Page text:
Now, the recent progress of molecular science began with the study of the mechanical effect of the impact of these moving molecules when they strike against any solid body. Of course these flying molecules must beat against whatever is placed among them, and the constant succession of these strokes is, according to our theory, the sole cause of what is called the pressure of air and other gases.
This appears to have been first suspected by Daniel Bernoulli, but he had not the means which we now have of verifying the theory. The same theory was afterward brought forward independently by Lesage, of Geneva, who, however, devoted most of his labor to the explanation of gravitation by the impact of atoms. Then Herapath, in his "Mathematical Physics," published in 1847, made a much more extensive application of the theory to gases; and Dr. Joule, whose absence from our meeting we must all regret, calculated the actual velocity of the molecules of hydrogen.
The further development of the theory is generally supposed to have been begun with a paper by Krönig, which does not, however, so far as I can see, contain any improvement on what had gone before. It seems, however, to have drawn the attention of Prof. Clausius to the subject, and to him we owe a very large part of what has been since accomplished.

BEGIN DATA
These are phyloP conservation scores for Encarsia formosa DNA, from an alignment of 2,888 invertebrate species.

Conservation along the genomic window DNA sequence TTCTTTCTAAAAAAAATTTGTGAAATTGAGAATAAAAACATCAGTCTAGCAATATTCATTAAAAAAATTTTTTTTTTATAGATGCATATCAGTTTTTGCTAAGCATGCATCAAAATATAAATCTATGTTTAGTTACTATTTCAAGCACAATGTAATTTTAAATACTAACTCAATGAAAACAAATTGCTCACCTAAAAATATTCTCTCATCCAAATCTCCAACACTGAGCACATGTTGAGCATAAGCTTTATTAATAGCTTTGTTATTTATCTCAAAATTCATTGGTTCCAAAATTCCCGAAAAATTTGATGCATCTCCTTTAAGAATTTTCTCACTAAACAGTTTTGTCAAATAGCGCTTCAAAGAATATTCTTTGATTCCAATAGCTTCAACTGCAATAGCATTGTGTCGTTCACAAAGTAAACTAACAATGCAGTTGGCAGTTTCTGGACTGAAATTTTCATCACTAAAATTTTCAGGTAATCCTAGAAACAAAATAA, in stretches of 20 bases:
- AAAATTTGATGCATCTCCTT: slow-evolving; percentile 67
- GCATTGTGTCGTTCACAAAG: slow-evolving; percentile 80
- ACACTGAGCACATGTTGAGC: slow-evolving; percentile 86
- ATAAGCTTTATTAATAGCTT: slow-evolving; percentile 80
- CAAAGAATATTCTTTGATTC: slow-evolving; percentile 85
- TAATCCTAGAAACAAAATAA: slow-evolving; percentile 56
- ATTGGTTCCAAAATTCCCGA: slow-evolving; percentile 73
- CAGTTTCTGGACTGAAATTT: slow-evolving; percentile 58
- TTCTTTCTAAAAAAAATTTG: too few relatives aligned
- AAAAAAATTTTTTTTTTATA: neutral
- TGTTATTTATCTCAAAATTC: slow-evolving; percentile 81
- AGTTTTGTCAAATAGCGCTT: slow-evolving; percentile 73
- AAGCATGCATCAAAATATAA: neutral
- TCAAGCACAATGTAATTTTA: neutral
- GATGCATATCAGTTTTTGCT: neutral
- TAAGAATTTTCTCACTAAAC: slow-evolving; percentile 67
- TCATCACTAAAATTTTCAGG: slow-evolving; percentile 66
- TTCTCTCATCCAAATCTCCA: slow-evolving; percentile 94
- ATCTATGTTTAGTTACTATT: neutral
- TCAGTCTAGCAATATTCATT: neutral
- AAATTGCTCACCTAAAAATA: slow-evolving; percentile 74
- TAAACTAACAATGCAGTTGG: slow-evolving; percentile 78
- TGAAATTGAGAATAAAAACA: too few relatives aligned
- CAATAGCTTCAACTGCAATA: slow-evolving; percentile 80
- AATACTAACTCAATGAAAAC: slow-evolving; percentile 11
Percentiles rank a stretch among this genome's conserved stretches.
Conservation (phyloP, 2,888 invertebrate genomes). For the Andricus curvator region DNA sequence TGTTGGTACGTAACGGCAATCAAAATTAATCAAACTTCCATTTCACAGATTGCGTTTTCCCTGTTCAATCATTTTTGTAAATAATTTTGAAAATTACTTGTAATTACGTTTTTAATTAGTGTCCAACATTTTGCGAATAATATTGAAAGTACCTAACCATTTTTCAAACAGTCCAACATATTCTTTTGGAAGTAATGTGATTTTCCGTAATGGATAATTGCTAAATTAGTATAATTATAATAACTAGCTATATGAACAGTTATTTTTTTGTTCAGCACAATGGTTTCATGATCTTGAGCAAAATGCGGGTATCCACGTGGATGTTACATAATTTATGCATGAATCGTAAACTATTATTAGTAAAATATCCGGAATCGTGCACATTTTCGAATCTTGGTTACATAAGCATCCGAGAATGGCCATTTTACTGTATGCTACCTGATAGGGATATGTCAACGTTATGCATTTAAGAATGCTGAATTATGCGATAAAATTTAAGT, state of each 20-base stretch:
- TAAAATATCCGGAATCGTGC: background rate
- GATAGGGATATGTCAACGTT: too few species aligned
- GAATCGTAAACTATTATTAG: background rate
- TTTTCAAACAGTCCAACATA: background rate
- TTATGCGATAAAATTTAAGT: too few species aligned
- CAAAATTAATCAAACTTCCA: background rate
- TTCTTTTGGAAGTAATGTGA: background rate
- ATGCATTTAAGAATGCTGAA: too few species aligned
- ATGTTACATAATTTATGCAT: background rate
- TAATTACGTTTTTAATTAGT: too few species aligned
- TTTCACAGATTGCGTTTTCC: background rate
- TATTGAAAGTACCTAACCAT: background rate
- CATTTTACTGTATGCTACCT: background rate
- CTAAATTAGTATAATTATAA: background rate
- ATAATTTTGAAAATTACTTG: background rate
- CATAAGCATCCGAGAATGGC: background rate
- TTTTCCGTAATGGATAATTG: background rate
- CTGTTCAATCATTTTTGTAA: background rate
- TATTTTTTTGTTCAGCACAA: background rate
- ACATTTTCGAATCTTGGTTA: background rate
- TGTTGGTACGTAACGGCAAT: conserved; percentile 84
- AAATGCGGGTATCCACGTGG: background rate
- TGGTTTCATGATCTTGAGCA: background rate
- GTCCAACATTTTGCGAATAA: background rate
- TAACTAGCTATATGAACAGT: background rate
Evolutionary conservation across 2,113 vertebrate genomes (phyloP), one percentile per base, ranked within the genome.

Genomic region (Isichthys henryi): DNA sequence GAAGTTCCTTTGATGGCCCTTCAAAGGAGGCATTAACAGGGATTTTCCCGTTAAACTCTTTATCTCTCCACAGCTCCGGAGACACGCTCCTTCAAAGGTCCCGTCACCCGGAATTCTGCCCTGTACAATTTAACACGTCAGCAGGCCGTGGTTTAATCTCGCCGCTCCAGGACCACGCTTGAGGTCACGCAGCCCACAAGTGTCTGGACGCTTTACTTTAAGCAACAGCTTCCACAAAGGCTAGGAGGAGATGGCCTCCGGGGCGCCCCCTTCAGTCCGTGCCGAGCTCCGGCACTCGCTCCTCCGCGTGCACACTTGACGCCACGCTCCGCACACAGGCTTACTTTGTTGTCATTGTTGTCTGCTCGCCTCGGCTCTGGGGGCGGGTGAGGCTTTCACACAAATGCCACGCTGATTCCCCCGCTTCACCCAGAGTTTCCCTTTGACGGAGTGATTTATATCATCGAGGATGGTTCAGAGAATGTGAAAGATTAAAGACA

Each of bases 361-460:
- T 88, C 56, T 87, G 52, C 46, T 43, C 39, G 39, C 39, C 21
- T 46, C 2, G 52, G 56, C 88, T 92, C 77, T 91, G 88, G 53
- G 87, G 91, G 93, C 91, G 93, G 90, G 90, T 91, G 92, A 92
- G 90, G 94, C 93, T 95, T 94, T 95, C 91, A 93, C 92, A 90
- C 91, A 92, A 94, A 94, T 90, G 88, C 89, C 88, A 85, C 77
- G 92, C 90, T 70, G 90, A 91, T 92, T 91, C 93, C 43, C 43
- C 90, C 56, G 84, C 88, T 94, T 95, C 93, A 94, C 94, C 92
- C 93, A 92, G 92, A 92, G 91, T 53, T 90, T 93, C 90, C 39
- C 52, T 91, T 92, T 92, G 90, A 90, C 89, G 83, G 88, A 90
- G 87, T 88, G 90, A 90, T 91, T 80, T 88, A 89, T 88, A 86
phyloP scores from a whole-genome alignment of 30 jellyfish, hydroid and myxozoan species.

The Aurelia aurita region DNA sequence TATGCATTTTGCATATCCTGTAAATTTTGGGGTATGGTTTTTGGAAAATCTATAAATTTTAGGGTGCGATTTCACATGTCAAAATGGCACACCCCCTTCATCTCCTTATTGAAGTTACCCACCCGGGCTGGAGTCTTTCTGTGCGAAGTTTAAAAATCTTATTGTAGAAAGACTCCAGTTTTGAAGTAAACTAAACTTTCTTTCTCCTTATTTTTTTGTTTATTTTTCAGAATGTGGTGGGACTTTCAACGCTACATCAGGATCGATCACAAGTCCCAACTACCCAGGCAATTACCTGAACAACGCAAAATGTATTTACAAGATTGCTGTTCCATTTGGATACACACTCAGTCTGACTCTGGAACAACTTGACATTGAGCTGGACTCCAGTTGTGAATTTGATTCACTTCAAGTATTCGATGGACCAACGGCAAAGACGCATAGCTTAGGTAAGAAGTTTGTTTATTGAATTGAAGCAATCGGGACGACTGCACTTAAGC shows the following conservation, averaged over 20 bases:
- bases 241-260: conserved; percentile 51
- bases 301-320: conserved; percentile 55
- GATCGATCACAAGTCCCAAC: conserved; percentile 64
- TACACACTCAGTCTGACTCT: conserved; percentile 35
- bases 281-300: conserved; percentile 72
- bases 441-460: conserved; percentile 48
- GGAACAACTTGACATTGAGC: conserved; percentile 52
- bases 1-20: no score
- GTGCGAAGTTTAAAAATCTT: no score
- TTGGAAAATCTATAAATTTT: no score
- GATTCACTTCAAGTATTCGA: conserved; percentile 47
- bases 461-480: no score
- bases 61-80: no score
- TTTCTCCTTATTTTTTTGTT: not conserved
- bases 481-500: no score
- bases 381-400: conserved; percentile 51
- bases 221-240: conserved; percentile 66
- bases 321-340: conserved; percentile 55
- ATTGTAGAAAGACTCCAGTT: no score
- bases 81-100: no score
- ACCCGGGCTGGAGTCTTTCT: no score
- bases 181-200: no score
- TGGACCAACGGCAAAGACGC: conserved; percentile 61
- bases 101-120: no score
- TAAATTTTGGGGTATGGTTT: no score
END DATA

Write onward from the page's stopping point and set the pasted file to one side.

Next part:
We all know that air or any other gas placed in a vessel presses against the sides of the vessel, and against the surface of any body placed within it. On the kinetic theory this pressure is entirely due to the molecules striking against these surfaces, and thereby communicating to them a series of impulses which follow each other in such rapid succession that they produce an effect which cannot be distinguished from that of a continuous pressure.
If the velocity of the molecules is given, and the number varied, thence since each molecule, on an average, strikes the side of the vessel the same number of times, and with an impulse of the same magnitude, each will contribute an equal share to the whole pressure. The pressure in a vessel of given size is therefore proportional to the number of molecules in it, that is, to the quantity of gas in it.
This is the complete dynamical explanation of the fact discovered by Robert Boyle, that the pressure of air is proportional to its density. It shows also that, of different portions of gas forced into a vessel, each produces its own part of the pressure independently of the rest, and this whether these portions be of the same gas or not.
Let us next suppose that the velocity of the molecules is increased. Each molecule will now strike the sides of the vessel a greater number of times in a second, but besides this, the impulse of each blow will be increased in the same proportion, so that the part of the pressure due to each molecule will vary as the square of the velocity. Now, the increase of the square of velocity corresponds, in our theory, to a rise of temperature, and in this way we can explain the effect of